Tuesday, September 28, 2004
Monday, September 27, 2004
Poetry loses a major presence
Sunday, September 26, 2004
The poet Arun Kolatkar passed away last night. Only last week I read his books Jejuri, Kala Ghoda Poems, and Sarpa Satra. No other contemporary poet has impressed me this much. Kala Ghoda Poems and Sarpa Satra were released in book form very recently (on July 14, 2004). This 'reclusive' poet's name was pretty visible in the mainstream media thereafter (as I Googled and found out later). Here is a review of Kolatkar's books by Gowri Ramnarayan, which appeared in this month's Hindu Literary Review. Same issue also contains an interview of Kolatkar by her. Apparently this one is conducted six years ago. A more extensive, and more revealing, interview is the one by Eunice de Souza in her book Talking Poems.
I came to know about this extremely talented poet very late. I heard about him for the first time just a fortnight ago, on September 12. That sunday morning I was skimming through the Hindu Literary Review which was published the previous week. I casually read Gowri Ramnarayan's interview, and this did not attract me very much. I would have forgotten that interview, and perhaps his name too, if another curious coincidence did not occur that afternoon. While lazily browsing the shelves at the Oxford bookstall at Churchgate, I noticed Eunice de Souza's interview of Kolatkar. And then I really really wanted to read Kolatkar. Oxford did not have him, and does not have him. Ditto with Crossword. Among hundreds of good looking, beautifully displayed copies of Sheldons, Archers, and Dan Browns, Amitav Ghoshs and Naipauls, Samit Basus and Siddharth Shanghvis, Kolatkar was not to be seen. The pavements of Kala Ghoda too did not have space for the poet whose poems silently and eloquently spoke about Kala Ghoda. I should have enquired at the right place at the starting. The guy at the 'ancient' Strand book stall took just a couple of seconds, to locate Kolatkar, in its thickly packed almirahs, full of books-- dusty and not-so-dusty. Oxford is good to spend time glancing through the fashionable books, good and bad. Also to waste money on tea or coffee at the Cha Bar there, where I end up paying thirty ruppees for a cup of tea which otherwise costs me three ruppees!
I finished reading all the three books in one sitting, fully understanding that an understanding of the works will take many more readings, also may require readings at a slower pace. But you feel the strength of Kolatkar's voice, the shock of 'Sarpa Satra' or 'Breakfast Time at Kala Ghoda', the very first time you go through it. I was hoping that Kolatkar would publish more, as he published two books together after a gap of twenty five years. (Jejuri was first published in 1977). And now he is no more. I do not read many books. I do not read literary supplements very carefully. (I might not have noticed Kolatkar's name on the 12th September in the Hindu.) Nor do I frequent book stalls. Having a chance to look at Eunice de Souza's interview looks like a miracle now. Perhaps I was destined to get to know Kolatkar's poetry just before his death.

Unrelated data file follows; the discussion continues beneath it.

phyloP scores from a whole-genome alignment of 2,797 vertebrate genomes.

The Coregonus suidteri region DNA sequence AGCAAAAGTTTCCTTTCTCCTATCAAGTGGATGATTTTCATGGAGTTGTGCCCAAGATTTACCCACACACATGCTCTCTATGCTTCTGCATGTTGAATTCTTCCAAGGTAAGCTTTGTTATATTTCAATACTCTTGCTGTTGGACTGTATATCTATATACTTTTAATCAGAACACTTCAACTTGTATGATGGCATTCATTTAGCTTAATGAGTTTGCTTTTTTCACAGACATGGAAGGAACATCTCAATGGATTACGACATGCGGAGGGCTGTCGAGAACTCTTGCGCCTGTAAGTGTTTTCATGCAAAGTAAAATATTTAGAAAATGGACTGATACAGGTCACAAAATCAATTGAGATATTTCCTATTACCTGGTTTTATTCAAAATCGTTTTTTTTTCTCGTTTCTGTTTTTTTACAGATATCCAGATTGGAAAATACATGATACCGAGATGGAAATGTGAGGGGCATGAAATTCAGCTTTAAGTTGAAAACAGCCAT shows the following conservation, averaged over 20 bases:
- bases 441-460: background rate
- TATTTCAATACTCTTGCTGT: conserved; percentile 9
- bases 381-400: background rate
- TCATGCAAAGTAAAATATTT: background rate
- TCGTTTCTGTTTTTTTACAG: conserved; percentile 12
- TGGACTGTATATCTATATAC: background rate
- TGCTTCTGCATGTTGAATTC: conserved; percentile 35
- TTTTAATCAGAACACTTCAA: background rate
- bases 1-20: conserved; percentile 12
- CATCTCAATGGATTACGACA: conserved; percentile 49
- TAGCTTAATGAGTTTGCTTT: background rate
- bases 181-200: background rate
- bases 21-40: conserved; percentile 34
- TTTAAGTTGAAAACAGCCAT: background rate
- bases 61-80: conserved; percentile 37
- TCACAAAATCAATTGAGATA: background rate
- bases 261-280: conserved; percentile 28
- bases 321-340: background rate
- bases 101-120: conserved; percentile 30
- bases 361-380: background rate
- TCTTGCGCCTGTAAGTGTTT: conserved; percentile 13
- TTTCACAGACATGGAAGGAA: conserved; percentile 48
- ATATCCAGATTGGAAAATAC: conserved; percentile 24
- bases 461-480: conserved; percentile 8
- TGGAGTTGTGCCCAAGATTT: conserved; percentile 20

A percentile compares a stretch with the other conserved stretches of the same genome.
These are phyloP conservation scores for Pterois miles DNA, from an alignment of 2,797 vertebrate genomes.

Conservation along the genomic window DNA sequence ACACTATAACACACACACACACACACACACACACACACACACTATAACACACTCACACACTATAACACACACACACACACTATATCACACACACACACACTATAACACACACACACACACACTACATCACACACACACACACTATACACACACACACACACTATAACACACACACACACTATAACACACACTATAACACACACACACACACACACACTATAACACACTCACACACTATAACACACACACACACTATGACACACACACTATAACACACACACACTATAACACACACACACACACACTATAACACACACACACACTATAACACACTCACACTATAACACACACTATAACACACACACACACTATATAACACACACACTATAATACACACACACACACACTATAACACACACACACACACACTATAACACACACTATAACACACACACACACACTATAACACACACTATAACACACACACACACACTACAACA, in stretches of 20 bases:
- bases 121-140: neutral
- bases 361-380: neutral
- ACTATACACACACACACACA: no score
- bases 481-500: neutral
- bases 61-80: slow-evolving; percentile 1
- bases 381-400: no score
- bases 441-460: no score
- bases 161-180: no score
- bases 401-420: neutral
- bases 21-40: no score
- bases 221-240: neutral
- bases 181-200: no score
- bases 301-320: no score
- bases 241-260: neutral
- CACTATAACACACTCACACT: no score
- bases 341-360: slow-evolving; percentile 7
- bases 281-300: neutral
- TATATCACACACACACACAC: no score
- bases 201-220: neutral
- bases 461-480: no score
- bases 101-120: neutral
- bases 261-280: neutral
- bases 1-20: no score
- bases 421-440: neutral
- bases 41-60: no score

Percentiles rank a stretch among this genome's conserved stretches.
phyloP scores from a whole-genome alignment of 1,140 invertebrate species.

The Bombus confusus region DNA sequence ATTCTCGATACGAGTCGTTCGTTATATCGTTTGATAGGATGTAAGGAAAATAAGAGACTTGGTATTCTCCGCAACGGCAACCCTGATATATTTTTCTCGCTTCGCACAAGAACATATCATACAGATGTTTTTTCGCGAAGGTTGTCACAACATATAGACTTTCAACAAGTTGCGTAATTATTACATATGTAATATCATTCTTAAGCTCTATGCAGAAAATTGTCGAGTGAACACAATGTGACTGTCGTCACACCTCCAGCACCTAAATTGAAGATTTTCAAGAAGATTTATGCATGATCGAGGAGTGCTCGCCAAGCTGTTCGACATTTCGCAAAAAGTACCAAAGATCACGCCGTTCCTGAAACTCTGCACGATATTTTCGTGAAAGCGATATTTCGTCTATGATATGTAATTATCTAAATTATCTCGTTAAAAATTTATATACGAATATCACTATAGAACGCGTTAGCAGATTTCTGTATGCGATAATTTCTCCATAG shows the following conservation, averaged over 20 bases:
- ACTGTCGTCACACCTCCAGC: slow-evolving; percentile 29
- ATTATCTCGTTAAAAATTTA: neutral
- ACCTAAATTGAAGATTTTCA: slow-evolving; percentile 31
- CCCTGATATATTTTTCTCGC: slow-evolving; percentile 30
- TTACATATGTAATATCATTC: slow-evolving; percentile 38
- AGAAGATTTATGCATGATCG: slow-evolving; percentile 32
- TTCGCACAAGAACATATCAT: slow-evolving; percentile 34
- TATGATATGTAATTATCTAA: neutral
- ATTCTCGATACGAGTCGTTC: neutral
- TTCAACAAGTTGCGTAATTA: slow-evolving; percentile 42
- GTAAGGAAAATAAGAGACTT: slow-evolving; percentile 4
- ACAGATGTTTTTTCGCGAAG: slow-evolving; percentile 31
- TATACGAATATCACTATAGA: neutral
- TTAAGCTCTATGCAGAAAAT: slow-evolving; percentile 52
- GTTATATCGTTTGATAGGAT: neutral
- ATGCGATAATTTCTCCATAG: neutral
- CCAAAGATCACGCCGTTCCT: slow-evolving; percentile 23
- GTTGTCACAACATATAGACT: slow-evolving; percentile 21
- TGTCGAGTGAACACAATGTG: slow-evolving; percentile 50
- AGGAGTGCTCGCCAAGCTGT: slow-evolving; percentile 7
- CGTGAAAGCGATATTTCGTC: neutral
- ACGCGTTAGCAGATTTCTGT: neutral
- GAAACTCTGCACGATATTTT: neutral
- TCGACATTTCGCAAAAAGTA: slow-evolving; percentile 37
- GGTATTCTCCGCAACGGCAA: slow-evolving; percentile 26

What saddens me is this. I wanted to write in detail about Kolatkar's poetry in this blog, especially about Sarpa Satra. I postponed it thinking that I would attempt it after understanding it a bit more. I thought I wouldn't write about Kolatkar before that. And now...
Thursday, September 23, 2004
In the name of science
Wednesday, September 22, 2004
Blogs date things
"... blogs date things, so putting ideas up can be like putting down a marker, making sure the world knows you came up with a particular idea first." (Guardian, September 23, 2004)
I'm just checking whether this is true!
Friday, September 17, 2004
"Euclid would've loved it
- that rickety looking rattletrap,
that garbage trolley.
The honey cart,
that looks like a theorem picked
clean of a proof,
has all the starkness
and simplicity of a child's drawing
done in black crayon."
(Meera, Kala Ghoda Poems, Arun Kolatkar)
Tuesday, September 14, 2004
On countless occasions, I have seen people showing their disgust about politics. "All are of the same breed", they say about politicians. Politics is an ugly word for them, being "the domain of corporate sleazeballs, greedy officials and lazy bureaucrats". What I have noticed is that the very same people have their own political prejudices, unreasonable loyalties, and more often than not, they do support greedy officials and lazy bureaucrats. Those who are openly 'political' are willing to discuss and debate on what they think, whereas these 'apolitical cynics' fanatically cling to their beliefs.
A few months back, I overheard a conversation between two co-passengers in a city bus. One was a political guy, in his fifties, slightly disabled with his underarm crutches, who looked as though he had infinite time with him. The apolitical one sitting opposite to him was also in his fifties, broad forehead, aquiline nose, penetrating gaze, the very soul of rectitude and goodness (too much of Llosa there!). The political one badly wanted to start a conversation. He asked the apolitical one: "So what's up with elections?". The apolitical one replied: "I do not understand them. Better not to pay any attention." The political guy went ahead, ignoring this show of disinterest, and mentioned Kerry's name at some point. This apparently provoked the apolitical guy.